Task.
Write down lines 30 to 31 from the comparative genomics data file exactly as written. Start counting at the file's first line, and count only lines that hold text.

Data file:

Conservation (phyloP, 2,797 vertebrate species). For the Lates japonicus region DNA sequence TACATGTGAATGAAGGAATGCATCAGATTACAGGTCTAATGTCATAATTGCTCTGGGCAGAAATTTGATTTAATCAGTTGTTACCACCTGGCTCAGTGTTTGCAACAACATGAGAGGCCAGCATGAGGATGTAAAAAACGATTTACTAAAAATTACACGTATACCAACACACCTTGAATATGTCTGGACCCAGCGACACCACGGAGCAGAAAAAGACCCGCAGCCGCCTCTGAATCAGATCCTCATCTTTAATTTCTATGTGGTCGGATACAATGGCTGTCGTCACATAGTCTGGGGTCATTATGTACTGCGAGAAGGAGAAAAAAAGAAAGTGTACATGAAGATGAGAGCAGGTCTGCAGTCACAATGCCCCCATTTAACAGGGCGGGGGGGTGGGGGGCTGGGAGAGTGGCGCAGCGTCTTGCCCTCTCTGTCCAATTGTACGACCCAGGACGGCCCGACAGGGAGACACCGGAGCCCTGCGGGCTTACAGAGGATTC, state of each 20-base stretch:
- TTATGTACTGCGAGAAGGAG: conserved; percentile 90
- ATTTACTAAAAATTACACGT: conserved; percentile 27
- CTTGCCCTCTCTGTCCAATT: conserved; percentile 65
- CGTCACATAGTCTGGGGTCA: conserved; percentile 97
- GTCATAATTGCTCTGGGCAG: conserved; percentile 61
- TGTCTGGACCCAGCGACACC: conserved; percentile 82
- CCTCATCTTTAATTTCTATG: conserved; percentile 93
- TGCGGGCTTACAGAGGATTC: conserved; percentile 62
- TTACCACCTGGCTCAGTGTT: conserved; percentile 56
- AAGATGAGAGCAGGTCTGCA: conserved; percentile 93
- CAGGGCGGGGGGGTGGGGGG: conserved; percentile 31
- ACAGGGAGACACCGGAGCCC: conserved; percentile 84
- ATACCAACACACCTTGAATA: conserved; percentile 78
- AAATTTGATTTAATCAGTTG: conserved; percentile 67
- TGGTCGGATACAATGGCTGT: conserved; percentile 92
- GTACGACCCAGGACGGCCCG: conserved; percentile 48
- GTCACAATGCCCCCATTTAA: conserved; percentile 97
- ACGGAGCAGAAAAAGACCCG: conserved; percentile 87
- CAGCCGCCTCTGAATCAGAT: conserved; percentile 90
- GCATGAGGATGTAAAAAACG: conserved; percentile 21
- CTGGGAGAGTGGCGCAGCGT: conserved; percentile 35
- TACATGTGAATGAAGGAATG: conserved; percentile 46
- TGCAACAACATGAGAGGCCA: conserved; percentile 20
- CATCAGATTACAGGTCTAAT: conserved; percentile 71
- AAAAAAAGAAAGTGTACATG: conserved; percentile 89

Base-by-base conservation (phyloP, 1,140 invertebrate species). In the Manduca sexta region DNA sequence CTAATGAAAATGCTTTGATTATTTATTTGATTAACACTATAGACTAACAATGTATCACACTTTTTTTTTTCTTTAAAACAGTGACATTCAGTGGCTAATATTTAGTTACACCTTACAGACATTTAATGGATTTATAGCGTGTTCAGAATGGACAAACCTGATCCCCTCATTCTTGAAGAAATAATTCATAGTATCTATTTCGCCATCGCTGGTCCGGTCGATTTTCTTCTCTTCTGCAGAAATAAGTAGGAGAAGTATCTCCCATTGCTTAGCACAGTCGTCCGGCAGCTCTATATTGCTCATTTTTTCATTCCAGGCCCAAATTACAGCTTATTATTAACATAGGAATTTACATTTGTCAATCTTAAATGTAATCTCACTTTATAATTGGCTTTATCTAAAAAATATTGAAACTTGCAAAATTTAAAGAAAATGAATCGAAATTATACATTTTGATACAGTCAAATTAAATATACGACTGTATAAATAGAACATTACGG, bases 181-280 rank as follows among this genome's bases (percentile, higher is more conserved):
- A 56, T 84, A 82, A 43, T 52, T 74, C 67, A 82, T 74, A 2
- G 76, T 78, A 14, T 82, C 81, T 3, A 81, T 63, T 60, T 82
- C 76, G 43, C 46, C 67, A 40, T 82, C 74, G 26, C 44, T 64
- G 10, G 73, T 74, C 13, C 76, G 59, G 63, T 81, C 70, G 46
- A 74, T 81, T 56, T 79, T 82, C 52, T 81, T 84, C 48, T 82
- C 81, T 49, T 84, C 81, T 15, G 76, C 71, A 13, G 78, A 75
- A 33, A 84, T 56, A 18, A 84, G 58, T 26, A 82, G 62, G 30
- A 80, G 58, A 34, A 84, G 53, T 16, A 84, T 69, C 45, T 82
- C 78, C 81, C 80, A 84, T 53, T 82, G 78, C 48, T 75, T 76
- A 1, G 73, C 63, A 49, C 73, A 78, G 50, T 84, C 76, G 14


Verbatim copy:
- C 76, G 43, C 46, C 67, A 40, T 82, C 74, G 26, C 44, T 64
- G 10, G 73, T 74, C 13, C 76, G 59, G 63, T 81, C 70, G 46